Do Not Track modified in Internet Explorer 10 while Windows 8 goes Metro-less

Microsoft will use “Windows 8” or “Modern” as replacements for the now-discarded “Metro” label to describe apps and their environment in the upcoming operating system. The phrase “Metro style application” will be replaced by “Windows 8 application.” Other Metro references will also take on the new term, with “Metro user interface” morphing to “Windows 8 user interface” and “Metro design” changing to “Windows 8 design.”

Microsoft Windows 8 users will be able to change the default setting for the do not track (DNT) feature in Internet Explorer 10 (IE10) when the operating system is first run. Early this year, Microsoft said that the DNT feature would be turned on by default in IE10. When Windows 8 is first run, users will have the option of allowing the Express Settings, which accepts all default Microsoft settings, or they can choose Customize, which will give then the opportunity to turn off the DNT setting if they wish. Windows 8 users who select the Express Settings will also see a notice telling them that DNT will be on by default in IE10.

IE10 will also be available to Windows 7 users, but the process will be different for them. Windows 7 customers using IE10 will receive prominent notice that DNT is turned on in their new browser, together with a link providing more information about the setting. IE10 will be available sometime around the time when Windows 8 is released [or maybe a bit before].

Meanwhile, the new Windows Essentials 2012 [formerly Windows Live Essentials] was released for Windows 7 users this week. Included are new and updated [and renamed] Windows Messenger, SkyDrive client, MovieMaker, Photo Gallery and Windows Live Mail [the only application to keep the “Live” as not to confuse Windows Mail that was part of Window Vista’s release].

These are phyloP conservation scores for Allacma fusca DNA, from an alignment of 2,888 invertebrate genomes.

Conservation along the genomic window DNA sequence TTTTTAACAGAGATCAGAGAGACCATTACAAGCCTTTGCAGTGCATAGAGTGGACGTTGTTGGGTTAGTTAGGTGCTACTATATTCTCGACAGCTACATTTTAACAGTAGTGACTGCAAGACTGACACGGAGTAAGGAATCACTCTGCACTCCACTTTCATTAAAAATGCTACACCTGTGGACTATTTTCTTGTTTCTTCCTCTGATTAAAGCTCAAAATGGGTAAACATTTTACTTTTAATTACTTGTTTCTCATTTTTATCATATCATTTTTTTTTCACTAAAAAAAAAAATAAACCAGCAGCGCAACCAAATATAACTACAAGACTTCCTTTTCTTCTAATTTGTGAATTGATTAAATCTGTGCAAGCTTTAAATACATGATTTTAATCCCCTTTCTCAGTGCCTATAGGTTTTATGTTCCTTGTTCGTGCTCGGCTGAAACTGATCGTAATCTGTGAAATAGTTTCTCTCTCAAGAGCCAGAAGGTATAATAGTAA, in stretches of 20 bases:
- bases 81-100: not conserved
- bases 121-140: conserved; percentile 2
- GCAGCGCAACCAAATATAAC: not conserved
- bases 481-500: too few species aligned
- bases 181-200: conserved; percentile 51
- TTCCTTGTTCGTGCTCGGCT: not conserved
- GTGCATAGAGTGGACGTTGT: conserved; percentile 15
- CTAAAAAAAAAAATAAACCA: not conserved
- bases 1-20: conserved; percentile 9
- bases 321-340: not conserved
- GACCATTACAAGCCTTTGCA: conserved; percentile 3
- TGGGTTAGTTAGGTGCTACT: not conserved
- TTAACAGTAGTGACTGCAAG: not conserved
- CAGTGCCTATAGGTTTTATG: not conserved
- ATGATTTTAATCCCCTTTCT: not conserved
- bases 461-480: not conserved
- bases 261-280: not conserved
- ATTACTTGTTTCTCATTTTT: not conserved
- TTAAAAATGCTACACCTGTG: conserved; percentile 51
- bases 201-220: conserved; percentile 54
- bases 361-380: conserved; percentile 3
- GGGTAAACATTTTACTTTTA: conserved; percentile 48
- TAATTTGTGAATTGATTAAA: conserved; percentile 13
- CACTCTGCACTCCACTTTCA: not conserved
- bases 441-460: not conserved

The case of multiple Desktop folders in Windows

This issue has appeared since Windows 2000 and – it seems – has never been fixed. There are knowledgebase articles from Microsoft – let alone many questions about this on the Internet – and yet no actual fix from Microsoft.

Recently a friend had something strange happen to his Windows Vista laptop [note: it has also been noticed in Windows 2000 and Windows XP] where if you drill down from My Computer to the C:\Users\username folder to the Desktop folder, there will be another Desktop folder under that and another under that one and so on. On top of that, all of the files that were originally in C:\Users\username\Desktop are now located in the last Desktop folder.

Some in forums said that the computer was hit with malware and yet none is found. Others suggest never to create a folder on the desktop called Desktop or in a toolbar called Desktop either.

To correct the problem, open Regedit. Navigate to:   [HKCU\Software\Microsoft\Windows\CurrentVersion\Explorer\User Shell Folders]   and edit the path for Desktop removing the excessive Desktop folders. The default value should be %USERPROFILE%\Desktop.

Once done, using Windows Explorer, go to that long path with all the Desktop folders and move your desktop icons back to C:\Users\username\Desktop. Then in Windows Explorer, delete all the Desktop folders [except at C:\Users\username\Desktop of course!]. Reboot or logoff.

Note: Some blogger sites say it is part of malware but no anti-malware sites I’ve seen have yet to confirm this.